“It’s crazy that nothing happened yet, that the Swiss Institute knows about the allegations and is doing nothing,” said Caitlin MacBride, a Brooklyn-based artist and one of the letter’s signatories, in a phone conversation with Hyperallergic. “The more pressure that can be put on, the better.”
“This happens often in the art world; it’s not as rare as people think,” MacBride continued. “We tend to think that it doesn’t happen a lot in our community, but it does.”
Despite the public support, both Wolf and MacBride doubt if the court will reach a just decision. “Justice is not guaranteed,” said Wolf. “The odds are stacked in favor of people with means,” she added, saying that Madison is represented by one of Manhattan’s top attornies. “In many cases, the punishment is not equal to the crime,” she said.
“In our community, it’s terrifying to even press charges,” said MacBride, “It’s terribly isolating for the accuser and it’s easier to just get as far away from it as possible.”
“Even though this really made me lose faith in the Swiss Institute, times are changing in a way that there’s a whole community of people speaking out against this,” MacBride concluded. “We all want this woman, and other people going through this, to know that we are there for them.”
Update 10/10/19 2:03pm: CA Conrad canceled a planned appearance at the Swiss Institute in solidarity with artist Tobias Madison’s alleged victim.
“I grew up with a violent stepfather & I know how this violence reverberates through the years in the lives of victims,” Conrad tweeted today. “There are terrific, dedicated people working at Swiss, but I canceled my upcoming appearance in solidarity with the victim.”
Conrad was slated to participate in a reading at the institute on October 16 as part of artist Michael Wang’s exhibition Extinct in New York. The exhibition was organized in partnership with the Lower Manhattan Cultural Council. An event page for the reading was removed from the Swiss Institute’s website following Conrad’s announcement.
In a statement sent to Hyperallergic, the Swiss Institute said that while it “is disappointed in the cancellation of CA Conrad’s reading, we fully respect and honor their decision.”
Update 10/11/19 11:21am: This story has been updated to include a statement from Freedman Fitzpatrick.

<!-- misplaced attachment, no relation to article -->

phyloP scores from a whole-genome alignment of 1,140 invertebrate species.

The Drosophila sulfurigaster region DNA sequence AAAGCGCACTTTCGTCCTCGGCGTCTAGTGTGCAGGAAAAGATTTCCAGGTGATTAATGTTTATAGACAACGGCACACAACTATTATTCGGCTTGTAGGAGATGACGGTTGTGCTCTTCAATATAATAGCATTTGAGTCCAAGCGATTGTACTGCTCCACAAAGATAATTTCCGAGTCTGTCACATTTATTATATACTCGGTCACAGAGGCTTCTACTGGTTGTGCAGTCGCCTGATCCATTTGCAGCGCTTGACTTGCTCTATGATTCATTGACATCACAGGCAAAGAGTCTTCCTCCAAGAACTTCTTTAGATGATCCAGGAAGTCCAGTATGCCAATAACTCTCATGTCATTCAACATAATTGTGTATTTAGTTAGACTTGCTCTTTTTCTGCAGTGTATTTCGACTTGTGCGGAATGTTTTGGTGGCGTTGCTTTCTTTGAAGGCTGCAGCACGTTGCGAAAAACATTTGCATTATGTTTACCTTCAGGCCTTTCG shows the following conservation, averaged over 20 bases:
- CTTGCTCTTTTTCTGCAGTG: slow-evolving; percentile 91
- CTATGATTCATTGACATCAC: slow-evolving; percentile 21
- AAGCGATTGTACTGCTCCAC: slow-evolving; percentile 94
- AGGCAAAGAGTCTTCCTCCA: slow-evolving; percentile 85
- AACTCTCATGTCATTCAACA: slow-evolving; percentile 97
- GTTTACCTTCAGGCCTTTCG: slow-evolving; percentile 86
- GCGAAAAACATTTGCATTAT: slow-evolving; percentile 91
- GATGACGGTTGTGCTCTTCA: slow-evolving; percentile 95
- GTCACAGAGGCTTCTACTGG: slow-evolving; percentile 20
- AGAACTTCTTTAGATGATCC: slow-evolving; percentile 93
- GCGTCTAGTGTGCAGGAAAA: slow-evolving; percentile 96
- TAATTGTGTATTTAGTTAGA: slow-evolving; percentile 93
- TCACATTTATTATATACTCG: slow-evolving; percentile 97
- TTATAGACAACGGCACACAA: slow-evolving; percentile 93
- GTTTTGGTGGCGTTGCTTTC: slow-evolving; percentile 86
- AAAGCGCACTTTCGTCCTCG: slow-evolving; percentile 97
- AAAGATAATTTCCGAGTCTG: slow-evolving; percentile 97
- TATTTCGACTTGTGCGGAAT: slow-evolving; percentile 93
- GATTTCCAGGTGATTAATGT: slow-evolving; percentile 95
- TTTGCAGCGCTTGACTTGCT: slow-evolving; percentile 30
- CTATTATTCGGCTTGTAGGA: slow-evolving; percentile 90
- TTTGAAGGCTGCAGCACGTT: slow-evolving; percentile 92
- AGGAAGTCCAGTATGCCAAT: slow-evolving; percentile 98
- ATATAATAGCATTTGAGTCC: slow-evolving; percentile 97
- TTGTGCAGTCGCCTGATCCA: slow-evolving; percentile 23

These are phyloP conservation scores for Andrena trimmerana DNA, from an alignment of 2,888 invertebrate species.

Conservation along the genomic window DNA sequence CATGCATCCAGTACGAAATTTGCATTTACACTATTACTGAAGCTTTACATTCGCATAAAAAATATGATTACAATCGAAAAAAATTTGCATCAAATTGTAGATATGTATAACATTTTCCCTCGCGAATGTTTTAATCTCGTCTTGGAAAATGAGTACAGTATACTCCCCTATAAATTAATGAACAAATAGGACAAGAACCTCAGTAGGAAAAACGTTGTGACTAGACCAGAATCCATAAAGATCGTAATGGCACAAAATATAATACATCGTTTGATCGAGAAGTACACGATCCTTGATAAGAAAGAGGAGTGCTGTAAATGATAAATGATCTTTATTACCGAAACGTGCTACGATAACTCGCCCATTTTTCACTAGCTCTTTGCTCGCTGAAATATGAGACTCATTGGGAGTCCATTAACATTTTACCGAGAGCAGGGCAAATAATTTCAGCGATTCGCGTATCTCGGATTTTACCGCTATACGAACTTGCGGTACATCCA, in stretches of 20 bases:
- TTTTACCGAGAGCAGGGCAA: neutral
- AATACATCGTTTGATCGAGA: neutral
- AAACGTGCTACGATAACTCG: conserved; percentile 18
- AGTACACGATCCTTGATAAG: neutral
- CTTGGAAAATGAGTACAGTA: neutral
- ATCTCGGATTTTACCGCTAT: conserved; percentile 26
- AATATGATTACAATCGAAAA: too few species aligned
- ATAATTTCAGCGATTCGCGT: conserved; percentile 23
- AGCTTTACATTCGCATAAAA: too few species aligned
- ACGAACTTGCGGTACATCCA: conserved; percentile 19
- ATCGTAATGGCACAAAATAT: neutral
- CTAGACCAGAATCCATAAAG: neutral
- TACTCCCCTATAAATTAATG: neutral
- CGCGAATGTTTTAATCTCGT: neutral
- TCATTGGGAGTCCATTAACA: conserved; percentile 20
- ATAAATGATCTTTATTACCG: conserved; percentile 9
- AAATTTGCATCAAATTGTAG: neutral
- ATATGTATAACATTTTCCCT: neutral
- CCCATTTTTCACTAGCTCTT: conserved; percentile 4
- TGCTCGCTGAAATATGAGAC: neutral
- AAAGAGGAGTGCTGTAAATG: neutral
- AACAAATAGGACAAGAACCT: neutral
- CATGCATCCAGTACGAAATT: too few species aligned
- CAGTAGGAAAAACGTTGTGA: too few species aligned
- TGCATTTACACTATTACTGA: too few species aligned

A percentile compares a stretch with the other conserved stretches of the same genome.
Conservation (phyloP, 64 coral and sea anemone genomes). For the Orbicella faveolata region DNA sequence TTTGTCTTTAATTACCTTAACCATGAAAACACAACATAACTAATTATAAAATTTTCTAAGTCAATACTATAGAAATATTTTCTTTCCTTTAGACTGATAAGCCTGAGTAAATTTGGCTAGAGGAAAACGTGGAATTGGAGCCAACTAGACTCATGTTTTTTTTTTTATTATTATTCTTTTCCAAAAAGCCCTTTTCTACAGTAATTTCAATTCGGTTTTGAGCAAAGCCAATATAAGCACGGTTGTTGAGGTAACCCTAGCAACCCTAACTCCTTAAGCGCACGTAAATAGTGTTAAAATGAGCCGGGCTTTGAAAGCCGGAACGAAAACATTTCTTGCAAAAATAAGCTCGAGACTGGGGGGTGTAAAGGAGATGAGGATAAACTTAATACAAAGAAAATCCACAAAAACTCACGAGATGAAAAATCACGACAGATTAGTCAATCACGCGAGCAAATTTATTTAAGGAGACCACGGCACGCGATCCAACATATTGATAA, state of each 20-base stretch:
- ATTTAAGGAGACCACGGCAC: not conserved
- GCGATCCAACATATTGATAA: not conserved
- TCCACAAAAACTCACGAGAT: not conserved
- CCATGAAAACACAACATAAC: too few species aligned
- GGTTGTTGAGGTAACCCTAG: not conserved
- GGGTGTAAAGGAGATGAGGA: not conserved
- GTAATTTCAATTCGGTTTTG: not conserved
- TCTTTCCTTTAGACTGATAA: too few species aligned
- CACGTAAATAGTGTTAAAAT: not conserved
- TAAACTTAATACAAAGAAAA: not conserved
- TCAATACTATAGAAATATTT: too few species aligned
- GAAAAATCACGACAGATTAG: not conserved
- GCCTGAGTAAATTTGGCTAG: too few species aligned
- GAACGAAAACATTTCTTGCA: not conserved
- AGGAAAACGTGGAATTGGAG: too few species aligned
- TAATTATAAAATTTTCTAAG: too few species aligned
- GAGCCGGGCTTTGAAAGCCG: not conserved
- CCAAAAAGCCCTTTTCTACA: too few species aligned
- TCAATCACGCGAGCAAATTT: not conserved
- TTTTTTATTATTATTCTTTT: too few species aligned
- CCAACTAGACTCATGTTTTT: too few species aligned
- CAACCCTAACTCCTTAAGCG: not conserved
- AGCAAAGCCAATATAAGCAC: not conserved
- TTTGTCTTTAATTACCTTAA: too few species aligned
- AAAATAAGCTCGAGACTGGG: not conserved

Artist Minouk Lim wants to offer a very different perspective on how one might deal with a grim history whose effects continue to be felt in the present.
This week: Should Washington have a national memorial for gun violence? Have cats used us to take over the world? What is Cluttercore? And more.
Jo Sandman / TRACES opens with a reception for the artist on June 3 at Black Mountain College Museum + Arts Center in Asheville, North Carolina.
Workers told Hyperallergic that they were tired of meager pay and a lack of job security.
The artist’s style blends aesthetic and cultural elements from Ghana, London, and New York’s graffiti scenes.
Funding MFAs and all full-time graduate degrees, the Paul & Daisy Soros Fellowships for New Americans supports immigrants and the children of immigrants in the US.
Authorities say Jean-Luc Martinez helped facilitate the Louvre’s purchase of objects illegally pillaged during the Arab Spring.
The suspects attempted to take a Basquiat artwork valued at $45,000 from Taglialatella Galleries but instead made off with a half-empty bottle of whiskey.
Five shortlisted applicants will each receive a $25,000 production grant and participate in an online residency program with Eyebeam. The Grand Prix recipient will be awarded an additional $25,000.
From music and architecture to comedy and horror, these films showcase Ukrainian culture and its long-held ethos of resistance.
The artists showcased in Archival Intimacies examine the colonial trauma’s impact on Asian Americans and search for ways to overcome it.
Eiffel inadvertently paints its protagonist not as a great man worthy of scrutiny or praise, but as the Elon Musk of his day.